"ROCK MY SOUL"
In the battered but untamed,
displaced but not uprooted souls of the slaves emerged the afro-american
song. Like the slopes of a gigantic mountain :
- On one side, deep and dark, began to rise the howl of blues, blowing
with the lonesome hoboes, whistling with the chaingangs and fugitives
in the evil of cottonfields, also accompanying their exodus to the
- In the same time, filling the air with a soft and misty light,
emanated the spirituals and gospel songs. The whole community gathered
to spread the literal and absolute message of the Bible, a message
of peace, justice and love, through the preacher’s liturgy that
fed hopes and fueled revolt against oppression.
- This generous music inspired landscapes of harmony and contrasts.
This melting pot of sacred but erotic, or profane but inspired voices
gave birth to musics that marked the 20th century with its universality
: jazz, from Louis Armstrong to
John Coltrane, who claimed their declaration of "love
supreme"; rhythm'n'blues, that saturday night fever before
the Sunday moming fervour; soul music, which is nothing but gospel
by preachers on a spree; funk, this trance dragged out of the church
thanks to James Brown ; reggae, beaming
out like a sunsplash upon jamaican spiritual singers; rap, a new
breed of preachers down the streets... and last, but not least,
rock'n'roll : Elvis Presley, Little
Richard and Jerry Lee Lewis began by singing in the temples
of the Pentecostal Church.
is also a member of this Church, the most african and extroverted
part of the fondamental Holiness Church, where the audience is caught
up by the frenzy of dance, clapping and ring shouts. This is clearly
expressed in “ Soul Say Yes ”, a song
of “ call and response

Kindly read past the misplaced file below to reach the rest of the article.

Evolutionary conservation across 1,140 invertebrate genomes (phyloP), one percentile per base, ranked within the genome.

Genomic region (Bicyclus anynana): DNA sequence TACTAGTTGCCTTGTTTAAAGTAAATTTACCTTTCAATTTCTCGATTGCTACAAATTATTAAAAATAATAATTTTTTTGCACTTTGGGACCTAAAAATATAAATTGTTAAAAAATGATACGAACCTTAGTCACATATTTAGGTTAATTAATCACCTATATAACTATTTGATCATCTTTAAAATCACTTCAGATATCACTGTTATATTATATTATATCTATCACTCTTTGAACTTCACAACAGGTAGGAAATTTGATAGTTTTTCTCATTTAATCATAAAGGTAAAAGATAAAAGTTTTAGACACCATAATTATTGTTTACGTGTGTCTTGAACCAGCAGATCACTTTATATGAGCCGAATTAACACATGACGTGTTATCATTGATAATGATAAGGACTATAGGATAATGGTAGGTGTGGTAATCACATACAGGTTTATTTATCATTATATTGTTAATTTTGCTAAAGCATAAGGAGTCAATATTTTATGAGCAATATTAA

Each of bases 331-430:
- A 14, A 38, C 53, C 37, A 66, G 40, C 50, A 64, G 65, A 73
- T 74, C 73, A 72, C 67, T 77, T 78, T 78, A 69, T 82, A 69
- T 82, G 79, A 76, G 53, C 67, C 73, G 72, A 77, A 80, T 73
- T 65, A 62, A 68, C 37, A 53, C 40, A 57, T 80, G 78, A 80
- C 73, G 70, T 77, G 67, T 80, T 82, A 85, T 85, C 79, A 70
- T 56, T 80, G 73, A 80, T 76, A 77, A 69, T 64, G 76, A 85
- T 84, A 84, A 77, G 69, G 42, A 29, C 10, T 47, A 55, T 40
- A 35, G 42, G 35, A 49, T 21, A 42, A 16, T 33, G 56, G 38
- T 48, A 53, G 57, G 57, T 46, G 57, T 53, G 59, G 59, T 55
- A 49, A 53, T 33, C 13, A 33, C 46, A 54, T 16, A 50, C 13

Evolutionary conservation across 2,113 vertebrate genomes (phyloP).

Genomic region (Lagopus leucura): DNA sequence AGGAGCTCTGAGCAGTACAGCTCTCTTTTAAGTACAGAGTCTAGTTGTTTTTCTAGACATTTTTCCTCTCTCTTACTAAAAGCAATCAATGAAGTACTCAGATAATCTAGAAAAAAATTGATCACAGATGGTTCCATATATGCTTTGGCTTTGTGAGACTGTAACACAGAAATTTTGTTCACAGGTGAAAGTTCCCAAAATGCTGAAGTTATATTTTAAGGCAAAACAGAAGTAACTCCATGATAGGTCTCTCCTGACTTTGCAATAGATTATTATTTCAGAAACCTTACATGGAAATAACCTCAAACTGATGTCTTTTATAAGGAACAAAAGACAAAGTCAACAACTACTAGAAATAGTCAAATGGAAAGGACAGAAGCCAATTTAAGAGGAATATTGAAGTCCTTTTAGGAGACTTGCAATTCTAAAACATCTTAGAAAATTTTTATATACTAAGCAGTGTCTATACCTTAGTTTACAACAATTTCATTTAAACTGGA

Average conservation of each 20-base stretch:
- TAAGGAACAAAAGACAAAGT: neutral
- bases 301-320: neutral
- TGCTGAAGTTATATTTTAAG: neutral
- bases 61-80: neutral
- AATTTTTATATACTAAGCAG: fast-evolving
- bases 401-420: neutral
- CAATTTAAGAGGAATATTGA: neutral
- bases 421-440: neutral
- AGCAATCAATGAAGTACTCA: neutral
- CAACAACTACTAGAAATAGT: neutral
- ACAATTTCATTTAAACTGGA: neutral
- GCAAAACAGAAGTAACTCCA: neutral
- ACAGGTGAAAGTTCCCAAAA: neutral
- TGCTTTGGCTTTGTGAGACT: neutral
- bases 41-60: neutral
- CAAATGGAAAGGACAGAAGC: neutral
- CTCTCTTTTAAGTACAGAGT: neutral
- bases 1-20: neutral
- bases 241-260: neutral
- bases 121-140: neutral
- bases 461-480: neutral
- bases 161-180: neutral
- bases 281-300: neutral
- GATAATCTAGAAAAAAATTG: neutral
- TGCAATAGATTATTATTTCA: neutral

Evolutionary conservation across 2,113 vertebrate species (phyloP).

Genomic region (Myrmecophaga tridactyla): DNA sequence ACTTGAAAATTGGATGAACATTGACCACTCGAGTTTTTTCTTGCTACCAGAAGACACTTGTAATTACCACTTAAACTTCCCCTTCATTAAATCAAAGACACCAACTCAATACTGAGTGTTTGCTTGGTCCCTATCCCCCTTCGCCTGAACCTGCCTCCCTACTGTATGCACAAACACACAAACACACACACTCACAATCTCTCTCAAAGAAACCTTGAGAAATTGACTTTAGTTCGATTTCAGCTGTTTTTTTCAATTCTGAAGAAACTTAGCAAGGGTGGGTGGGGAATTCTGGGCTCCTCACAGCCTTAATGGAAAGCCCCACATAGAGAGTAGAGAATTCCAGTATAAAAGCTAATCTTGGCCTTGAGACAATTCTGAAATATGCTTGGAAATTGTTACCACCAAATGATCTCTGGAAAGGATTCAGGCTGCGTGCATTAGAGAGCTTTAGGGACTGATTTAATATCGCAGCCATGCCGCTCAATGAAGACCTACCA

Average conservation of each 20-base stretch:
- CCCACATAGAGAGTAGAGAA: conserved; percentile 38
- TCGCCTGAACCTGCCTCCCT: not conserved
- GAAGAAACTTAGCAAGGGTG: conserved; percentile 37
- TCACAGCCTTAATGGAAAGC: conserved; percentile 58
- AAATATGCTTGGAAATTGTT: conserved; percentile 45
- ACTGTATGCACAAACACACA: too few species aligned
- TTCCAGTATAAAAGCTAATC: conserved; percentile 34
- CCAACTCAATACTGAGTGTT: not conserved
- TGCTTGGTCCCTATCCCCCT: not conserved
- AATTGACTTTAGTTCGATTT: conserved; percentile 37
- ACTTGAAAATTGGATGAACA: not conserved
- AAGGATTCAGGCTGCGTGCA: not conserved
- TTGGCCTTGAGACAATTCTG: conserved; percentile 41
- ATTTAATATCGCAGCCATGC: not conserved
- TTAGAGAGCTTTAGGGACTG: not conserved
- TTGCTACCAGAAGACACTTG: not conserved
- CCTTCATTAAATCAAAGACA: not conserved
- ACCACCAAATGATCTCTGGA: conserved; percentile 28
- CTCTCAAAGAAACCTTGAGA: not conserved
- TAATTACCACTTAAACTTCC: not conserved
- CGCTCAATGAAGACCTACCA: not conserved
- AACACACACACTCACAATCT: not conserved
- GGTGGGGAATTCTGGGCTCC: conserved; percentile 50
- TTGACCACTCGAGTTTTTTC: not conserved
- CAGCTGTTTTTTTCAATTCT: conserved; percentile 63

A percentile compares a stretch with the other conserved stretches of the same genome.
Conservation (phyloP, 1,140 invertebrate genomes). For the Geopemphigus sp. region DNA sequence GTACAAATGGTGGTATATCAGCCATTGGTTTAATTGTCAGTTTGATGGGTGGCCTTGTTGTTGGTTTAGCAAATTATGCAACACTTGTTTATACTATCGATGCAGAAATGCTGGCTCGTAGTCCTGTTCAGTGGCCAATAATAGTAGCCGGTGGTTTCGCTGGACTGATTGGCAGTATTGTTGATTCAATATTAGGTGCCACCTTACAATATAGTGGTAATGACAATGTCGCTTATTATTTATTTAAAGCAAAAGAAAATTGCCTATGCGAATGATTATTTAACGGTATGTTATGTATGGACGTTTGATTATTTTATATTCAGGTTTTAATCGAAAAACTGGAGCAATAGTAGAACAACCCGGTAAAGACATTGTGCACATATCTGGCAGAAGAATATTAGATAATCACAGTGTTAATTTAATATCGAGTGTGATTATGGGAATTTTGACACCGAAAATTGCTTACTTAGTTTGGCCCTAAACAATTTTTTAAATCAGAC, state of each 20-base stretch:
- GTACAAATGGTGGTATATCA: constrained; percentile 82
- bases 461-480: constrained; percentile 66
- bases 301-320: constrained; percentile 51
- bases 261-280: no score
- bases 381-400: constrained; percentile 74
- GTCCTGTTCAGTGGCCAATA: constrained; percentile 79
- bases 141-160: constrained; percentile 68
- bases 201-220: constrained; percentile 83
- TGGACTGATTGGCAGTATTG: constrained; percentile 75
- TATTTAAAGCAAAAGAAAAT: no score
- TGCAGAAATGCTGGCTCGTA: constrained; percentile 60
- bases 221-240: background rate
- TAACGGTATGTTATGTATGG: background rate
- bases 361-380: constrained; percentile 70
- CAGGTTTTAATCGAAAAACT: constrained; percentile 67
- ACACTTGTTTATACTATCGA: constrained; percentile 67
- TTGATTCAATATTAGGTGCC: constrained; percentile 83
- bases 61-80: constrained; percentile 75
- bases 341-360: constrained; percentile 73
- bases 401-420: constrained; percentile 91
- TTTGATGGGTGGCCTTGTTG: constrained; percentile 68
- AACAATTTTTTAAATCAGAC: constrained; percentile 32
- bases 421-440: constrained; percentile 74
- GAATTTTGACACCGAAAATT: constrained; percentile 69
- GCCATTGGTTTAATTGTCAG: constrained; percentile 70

” which is an obvious legacy of Western African Rituals.
is the perfect embodiment of this authentic and timeless inheritance.
On stage, her energy would make green with envy the most hysterical
female rock stars. She brandishes her mike like a torch, shouting
her faith with an outstanding and ever improving voice she shares
with others as a gift of God. Her own history is the history of
her people : she grew up in the inner city of Cleveland, where her
mother is a minister and was bom in Mississipi, the deep south of
USA which is, keep in mind, situated at the same latitude as Egypt...
Liz is more than a singer
: she is a “ cantatrice ” - as she would be called if she were a
“ griote ” in the French speaking part of West Africa. Her exceptional
range from contralto to soprano - places her as a non academic équivalent
of Barbara Hendricks or Jessie Norman.
This, her second album (the
first one was recorded in studio) shows the art of Liz laid bare
: on stage, in the most ruthless conditions, yet closest to the
liturgy... a capella, or through her own solemn piano chords, played
in a simple but colorful style coming from the organ players...
without any embellishment, except in the friendly dialogue she engages
with her bass player David Levray.
This album is an offering.
You will discover some of the spiritual and gospel classics as recorded
during the 1993 french tour that brought her from the Lavaur Cathedral
to the Casino de Paris. Many of them, like “ Steal Away ” or “ It'Il
Be Alright ”, are among the famous and oldest black american songs
of freedom. The listener will be amazed by the originality of Liz's
interprétation of the old chestnut “ Deep River ”, and the way she
departs from her models in “ Rock My Soul ” (which Louis Armstrong
immortalized in “ The Good Book ”) and “ In The Upper Room ” - The
favourite tune of her elders sisters Mahalia Jackson and Marion
No matter where she sings,
a medieval church or a fashionable music hall, a single and symbolic
floodlight illuminates her from above : the listener is literally
transported with delight. Her very personal voice arises from the
depth of her soul and she manages to reconcile the two characters
evoked by the french poet Louis Aragon “ Celui qui croyait au Ciel
et celui qui n'y croyait pas ”... “ He who believed in God and he
who did'nt believe ”.
Arnaud (translation Laurence Tsogo Onana)